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Under The Gaze Of The Black Pagoda
Under The Gaze Of The Black Pagoda

© Yagnya Valkya Misra


8 Minutes   12.0K    462

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Satish looked at the people queuing opposite the ticket counter outside the temple wall. He had parked his motorbike across the road, right opposite the main gates of the Sun Temple of Konark. This location gave him the best view of all the people going in. At the distance, the stupendous pyramid of the Black Pagoda dominated the landscape.

Satish glanced at his watch. The clock hands were at ninety degrees. ‘Hey Jaganath, it’s already three – where is she?

He looked at his reflection in the bike mirror, combed his hair with his fingers, adjusted his blue-tinted sunglass and rubbed his clean-shaven chin. ‘Pura Hero.’

The rumble of a heavy engine forced him to look to his right. A Orissa Road Transportation bus slowed down opposite him, blocking his view of the gates. 

When the bus departed Satish found a girl in blue and white Salwar Kameez – the student uniform of a local college. She stood facing the gates. Her hair was neatly tied behind her in a ponytail.

“Hey, Neeta,” he raised his hand.

The girl turned around. Her face sent a thrill through his body. She grinned. He grinned back as he got down from his bike. He removed his sunglasses and moved towards her.


As they stepped inside the temple premises, he put his arm around her shoulders.

“Not here.” She gently pushed his arm down.

“Come on. Who will recognise you here? All of them are tourists,” Satish protested.

“I don’t want to take any risks.”

“Oh God!” Satish looked to his left. “Your Papa.”

Neeta froze. “Where?”

Satish sniggered. Neeta pretended to be upset. She started to walk fast, leaving him behind. He caught up with her. 

“All right, all right, calm down. It was just a harmless joke. You know very well I don’t know your Papa.” He tried to stifle his laugh.

“I don’t like such stupid jokes. And, you’re right, you don’t know my Papa. The moment he sees me with you that’s the end of our relationship. He will arrange my marriage with someone else – not with you, because you’re not employed.”

They went under the stone arch entrance. The lush green lawns encircling the Nata temple – the Dancing Hall and the Jagamohana – the Audience Hall, were blazing in the autumn sunshine.

They squeezed past a group of tourists standing in a semi-circle opposite their guide.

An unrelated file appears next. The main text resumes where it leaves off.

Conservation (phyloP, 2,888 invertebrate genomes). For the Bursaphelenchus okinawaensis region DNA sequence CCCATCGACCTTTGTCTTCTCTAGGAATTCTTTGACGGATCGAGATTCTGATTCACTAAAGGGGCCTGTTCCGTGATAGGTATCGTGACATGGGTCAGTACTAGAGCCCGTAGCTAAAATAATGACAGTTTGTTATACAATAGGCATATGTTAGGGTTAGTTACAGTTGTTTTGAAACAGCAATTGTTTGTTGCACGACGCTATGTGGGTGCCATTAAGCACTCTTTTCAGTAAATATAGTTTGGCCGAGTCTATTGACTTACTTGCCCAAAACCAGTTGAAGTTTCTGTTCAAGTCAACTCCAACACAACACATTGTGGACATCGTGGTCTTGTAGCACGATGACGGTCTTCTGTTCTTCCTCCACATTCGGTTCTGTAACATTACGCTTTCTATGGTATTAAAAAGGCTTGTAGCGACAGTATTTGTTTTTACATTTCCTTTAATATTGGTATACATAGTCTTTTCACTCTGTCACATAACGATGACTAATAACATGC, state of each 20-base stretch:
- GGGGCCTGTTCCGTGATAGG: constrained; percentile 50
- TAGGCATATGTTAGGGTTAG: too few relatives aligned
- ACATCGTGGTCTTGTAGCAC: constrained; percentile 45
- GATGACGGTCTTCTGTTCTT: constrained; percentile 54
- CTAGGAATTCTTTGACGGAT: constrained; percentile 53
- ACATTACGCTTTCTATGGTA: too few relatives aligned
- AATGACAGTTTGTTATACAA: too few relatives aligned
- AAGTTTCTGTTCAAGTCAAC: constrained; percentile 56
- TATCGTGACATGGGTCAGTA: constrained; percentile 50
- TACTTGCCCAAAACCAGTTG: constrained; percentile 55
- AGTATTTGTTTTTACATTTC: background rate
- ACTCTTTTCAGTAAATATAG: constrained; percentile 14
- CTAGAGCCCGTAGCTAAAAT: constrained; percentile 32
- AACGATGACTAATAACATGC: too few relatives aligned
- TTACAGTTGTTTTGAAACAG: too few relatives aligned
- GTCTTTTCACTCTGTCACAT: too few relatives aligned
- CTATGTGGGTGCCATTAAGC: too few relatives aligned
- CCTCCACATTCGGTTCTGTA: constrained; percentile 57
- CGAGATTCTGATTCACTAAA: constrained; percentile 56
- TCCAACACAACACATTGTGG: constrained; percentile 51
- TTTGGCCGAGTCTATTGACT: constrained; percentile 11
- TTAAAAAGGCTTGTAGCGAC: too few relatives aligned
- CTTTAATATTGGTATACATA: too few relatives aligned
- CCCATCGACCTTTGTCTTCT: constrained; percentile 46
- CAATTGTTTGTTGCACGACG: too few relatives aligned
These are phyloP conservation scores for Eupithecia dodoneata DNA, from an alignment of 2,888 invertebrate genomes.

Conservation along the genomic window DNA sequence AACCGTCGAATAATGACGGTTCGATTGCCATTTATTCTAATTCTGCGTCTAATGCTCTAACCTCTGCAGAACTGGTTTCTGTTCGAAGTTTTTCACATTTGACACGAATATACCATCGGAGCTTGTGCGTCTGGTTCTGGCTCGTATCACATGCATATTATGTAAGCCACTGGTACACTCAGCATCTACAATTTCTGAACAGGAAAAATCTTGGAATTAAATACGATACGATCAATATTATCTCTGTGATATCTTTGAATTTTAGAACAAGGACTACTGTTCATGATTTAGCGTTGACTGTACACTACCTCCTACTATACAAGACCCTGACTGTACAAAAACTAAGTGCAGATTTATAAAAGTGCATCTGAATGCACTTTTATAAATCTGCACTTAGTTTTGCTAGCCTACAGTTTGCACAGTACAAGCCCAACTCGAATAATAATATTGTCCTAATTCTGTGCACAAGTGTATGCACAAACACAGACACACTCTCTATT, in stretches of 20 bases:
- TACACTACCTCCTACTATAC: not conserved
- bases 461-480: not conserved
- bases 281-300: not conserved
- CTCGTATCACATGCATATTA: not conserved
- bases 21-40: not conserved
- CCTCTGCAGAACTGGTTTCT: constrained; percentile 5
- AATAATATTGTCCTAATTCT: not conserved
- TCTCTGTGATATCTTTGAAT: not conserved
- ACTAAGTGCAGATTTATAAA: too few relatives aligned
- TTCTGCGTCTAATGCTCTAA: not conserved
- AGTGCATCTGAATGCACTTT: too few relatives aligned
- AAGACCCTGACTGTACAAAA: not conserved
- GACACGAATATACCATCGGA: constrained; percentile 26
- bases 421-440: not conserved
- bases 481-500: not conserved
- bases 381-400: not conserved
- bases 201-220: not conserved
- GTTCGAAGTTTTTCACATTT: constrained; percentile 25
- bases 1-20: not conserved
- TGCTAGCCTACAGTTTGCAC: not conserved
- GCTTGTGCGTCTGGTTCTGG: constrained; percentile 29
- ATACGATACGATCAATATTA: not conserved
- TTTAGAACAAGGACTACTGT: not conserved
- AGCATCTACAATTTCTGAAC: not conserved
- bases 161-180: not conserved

“The temple was designed as a chariot of the Sun God with seven horses and twenty-four wheels,” the guide was explaining in a loud voice.

Satish nudged Neeta as they passed the base of the Nata mandir. Delicately carved sculptures protruded from the walls, depicting couples in amatory poses. “Ah! Look at them. These people were having a good time, weren’t they?” He stopped for a moment to gawp at the figures.

Neeta blushed and giggled. “Come on now. Don’t start all that again.” She pulled his arm.

“See, we even shy away from talking about these things. And we call ourselves modern,” he smiled mischievously.

As the visitors swarmed around the temple structures, Satish and Neeta slipped out of the temple premises through the gap in the edge of the back wall.

“Why do we always have to take the temple route?” Satish began as they stepped out of the temple lawns, onto the lone gravelly path cutting through the casuarina plantations leading to the beach.

“Aw! I don’t want to go to the main beach entrance. It’s too crowded. And you know I don’t like people gawking at us.”

“I’m tired of all this lying and hiding Neeta. Only a few weeks are left for my final exams. I’ll definitely get a job soon. You won’t have to make up any more excuses after that.” He put his arm around her. “I’ll talk to your parents once I get a job.” He pressed his cheek to her temple. The path became soft with every step; the mud and pebbles making way for sand. The casuarina trees whispered and swayed in the wind. The sea breeze caressed them as they reached the beach. Their feet sank in the sandy floor as they walked.

“The tide is high today. No need to go any further. Let’s sit here,” Neeta kicked her sandals away. As they sat next to each other, she pointed to the left. In the distance, scores of people crowded the beach. “See that’s why I prefer the temple route.”

“Well, I think you have to discover a new route now,” Satish pointed to the right. 

A horde of people were cavorting on the beach far away. They seemed to be students on a picnic.

“They won’t come here,” he said and turned towards her. He tried to kiss. She shied away. “Now what?” He pretended to be surprised.

“Nothing. I’m not in the mood yet. Let’s talk for some time.”

Satish groaned, shaking his head.